LAKE CITY, S.C. – Fourteen Lake City Early College High School culinary arts students spent the last two weeks learning from celebrity chef La Tasha McCutchen during her 2019 culinary camp.

McCutchen is a Lake City native and the season 13 winner of “Hell’s Kitchen.” She currently works as a private chef in Charlotte, North Carolina, and travels up and down the East Coast catering, doing events and working with students.

This is the second year of the Chef Tasha Mac Culinary Camp. And while McCutchen teaches students how to cook, she said she also teaches them about food safety. The first part of the student’s day at the camp typically started with ServSafe, a food and beverage safety training and certificate program.

“That’s a big part of it, making sure they’re knowledgeable about the safety of food because it’s one thing if it tastes good and it’s another thing if it kills you,” McCutchen said.

Culinary students learned how to make sweet potato biscuits, sugar cookies, plus American, Italian and Spanish dishes, among other items.

The camp ended Friday evening with a culinary showdown. The 14 participants were separated into teams that each prepared a dish for dozens of guests to enjoy, including judges who represented several local restaurants.

“It’s about teamwork, cleanliness and things of that nature, service,” McCutchen said.

Judges determined which team prepared the best dish, and guests could vote for a fan favorite.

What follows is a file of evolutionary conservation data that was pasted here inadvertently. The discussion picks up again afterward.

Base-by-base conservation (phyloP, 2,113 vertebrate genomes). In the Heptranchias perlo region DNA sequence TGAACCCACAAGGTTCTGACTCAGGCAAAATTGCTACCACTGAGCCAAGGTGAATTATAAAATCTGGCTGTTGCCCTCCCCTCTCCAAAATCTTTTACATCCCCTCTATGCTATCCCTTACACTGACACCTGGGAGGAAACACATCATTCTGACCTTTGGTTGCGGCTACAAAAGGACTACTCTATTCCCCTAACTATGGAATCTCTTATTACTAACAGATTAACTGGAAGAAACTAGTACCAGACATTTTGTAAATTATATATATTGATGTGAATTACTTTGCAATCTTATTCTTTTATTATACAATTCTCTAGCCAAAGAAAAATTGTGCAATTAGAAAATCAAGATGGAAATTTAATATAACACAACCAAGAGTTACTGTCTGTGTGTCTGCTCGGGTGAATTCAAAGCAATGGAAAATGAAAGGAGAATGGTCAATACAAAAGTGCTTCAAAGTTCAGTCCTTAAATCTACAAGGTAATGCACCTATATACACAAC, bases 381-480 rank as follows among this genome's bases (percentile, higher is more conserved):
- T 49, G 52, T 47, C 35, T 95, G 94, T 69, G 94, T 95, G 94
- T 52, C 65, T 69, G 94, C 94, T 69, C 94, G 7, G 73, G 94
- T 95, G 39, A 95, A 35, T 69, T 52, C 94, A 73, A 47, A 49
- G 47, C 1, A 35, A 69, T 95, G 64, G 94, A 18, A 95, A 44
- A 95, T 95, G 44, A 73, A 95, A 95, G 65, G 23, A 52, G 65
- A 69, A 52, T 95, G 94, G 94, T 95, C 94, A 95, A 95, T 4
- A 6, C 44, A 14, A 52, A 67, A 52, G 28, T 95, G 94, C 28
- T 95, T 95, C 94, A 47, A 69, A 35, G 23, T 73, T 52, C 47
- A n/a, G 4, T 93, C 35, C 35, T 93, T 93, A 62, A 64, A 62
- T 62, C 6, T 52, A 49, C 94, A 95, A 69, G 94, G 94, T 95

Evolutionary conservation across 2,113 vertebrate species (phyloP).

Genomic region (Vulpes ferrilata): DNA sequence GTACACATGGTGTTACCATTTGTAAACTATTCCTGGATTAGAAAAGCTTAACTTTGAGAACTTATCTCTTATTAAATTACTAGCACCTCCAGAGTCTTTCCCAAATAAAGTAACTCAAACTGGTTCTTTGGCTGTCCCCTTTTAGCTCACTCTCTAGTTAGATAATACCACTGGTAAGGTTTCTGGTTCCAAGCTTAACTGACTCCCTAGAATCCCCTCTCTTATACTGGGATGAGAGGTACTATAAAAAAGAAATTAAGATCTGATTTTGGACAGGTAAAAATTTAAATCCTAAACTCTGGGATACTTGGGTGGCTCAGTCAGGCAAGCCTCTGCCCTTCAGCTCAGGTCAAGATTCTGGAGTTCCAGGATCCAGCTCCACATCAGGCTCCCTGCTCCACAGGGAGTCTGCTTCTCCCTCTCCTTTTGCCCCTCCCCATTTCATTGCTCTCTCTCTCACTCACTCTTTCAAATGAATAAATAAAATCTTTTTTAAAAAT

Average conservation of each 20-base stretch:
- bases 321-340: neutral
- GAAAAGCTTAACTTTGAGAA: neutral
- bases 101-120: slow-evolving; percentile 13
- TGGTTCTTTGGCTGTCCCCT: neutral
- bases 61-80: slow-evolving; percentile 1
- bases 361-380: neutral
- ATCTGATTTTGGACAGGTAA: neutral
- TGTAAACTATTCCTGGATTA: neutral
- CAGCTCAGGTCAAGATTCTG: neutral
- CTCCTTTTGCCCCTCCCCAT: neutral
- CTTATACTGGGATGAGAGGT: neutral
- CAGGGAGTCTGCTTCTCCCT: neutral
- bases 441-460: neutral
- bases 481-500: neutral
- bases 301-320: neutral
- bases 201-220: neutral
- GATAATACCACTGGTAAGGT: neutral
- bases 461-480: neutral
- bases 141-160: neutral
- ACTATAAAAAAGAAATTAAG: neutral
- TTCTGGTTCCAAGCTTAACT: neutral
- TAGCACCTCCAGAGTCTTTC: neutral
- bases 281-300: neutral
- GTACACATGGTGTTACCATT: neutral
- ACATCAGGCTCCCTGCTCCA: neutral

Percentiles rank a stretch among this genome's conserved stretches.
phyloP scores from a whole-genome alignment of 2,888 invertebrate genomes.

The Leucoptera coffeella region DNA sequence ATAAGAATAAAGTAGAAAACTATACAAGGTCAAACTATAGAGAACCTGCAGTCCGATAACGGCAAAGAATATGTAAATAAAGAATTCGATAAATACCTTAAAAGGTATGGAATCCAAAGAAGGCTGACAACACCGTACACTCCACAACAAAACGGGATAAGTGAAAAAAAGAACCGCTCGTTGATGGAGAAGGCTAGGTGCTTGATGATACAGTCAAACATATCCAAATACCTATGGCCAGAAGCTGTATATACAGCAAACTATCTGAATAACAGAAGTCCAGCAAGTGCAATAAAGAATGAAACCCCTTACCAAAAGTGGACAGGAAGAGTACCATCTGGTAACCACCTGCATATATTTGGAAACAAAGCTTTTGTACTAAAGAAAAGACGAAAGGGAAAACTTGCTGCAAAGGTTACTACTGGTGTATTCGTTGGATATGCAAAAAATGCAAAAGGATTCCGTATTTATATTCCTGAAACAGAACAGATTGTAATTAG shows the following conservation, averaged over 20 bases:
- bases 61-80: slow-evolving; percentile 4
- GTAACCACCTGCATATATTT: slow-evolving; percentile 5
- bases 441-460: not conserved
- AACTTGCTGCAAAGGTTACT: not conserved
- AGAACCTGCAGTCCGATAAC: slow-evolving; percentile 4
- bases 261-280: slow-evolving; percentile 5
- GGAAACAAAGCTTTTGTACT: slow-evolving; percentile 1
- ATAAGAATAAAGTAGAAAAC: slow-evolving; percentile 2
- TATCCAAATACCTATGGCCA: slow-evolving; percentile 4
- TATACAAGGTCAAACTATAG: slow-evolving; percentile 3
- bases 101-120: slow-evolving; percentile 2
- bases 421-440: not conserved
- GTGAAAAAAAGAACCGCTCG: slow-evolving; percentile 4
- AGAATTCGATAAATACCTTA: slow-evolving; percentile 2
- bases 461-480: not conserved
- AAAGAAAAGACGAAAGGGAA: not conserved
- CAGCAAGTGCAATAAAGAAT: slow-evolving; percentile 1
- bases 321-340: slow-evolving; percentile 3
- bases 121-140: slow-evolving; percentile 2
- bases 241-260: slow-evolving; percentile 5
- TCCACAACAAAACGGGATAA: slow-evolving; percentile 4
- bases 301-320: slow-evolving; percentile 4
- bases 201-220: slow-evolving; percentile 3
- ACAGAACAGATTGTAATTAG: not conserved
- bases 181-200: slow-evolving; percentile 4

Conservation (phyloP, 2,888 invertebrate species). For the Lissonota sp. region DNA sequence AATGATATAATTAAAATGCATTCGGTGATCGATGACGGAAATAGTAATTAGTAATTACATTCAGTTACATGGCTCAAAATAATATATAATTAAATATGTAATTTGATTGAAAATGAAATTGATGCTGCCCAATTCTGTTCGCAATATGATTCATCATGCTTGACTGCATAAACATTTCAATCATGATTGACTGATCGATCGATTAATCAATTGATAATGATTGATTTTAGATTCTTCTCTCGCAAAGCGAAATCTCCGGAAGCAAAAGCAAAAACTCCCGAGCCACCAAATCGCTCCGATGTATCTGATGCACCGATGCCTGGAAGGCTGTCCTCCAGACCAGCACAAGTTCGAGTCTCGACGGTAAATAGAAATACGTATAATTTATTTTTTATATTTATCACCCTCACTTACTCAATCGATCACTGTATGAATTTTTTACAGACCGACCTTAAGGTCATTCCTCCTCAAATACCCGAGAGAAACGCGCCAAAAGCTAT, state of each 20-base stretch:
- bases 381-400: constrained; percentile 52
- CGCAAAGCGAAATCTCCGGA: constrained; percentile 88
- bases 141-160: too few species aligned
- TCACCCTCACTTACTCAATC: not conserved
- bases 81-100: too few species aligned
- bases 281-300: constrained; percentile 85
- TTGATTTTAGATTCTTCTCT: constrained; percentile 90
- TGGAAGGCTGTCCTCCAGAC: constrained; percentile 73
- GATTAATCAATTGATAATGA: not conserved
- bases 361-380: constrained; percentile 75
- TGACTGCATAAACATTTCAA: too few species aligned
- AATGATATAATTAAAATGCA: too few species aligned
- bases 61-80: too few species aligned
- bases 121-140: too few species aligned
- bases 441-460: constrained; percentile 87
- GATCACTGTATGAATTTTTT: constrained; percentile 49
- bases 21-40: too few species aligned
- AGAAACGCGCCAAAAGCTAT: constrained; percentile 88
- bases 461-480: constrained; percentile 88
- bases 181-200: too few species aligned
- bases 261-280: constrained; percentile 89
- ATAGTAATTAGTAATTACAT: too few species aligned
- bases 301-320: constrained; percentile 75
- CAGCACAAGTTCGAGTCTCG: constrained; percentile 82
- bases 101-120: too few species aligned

The overall winner of the competition was Team Italy. The team prepared a shrimp tortellini dish for the guests and judges.

In addition to sampling the food prepared by the students, local eateries also provided foods for people to sample.

Culinary students praised McCutchen for providing the opportunity for them to receive hands-on training. All participants now have the potential to receive ServSafe certification, which is a five-year certification for the food industry that shows the students are knowledgeable and have food safety training, McCutchen said.

The school district covered the cost of the camp for the students who were accepted, plus the cost for the certification test.

McCutchen said her overall goal for students who attend her camp is for them to understand food safety, the importance of the kitchen environment and the importance of respecting each other in the kitchen.

“Being a chef is about more than putting on a jacket. It’s actually a lot more than just cooking,” McCutchen said. “It’s about being able to manage not only your time, but your team and the people around you. So I want them to get the full professional experience from being in this camp, not just how we cook at home.”

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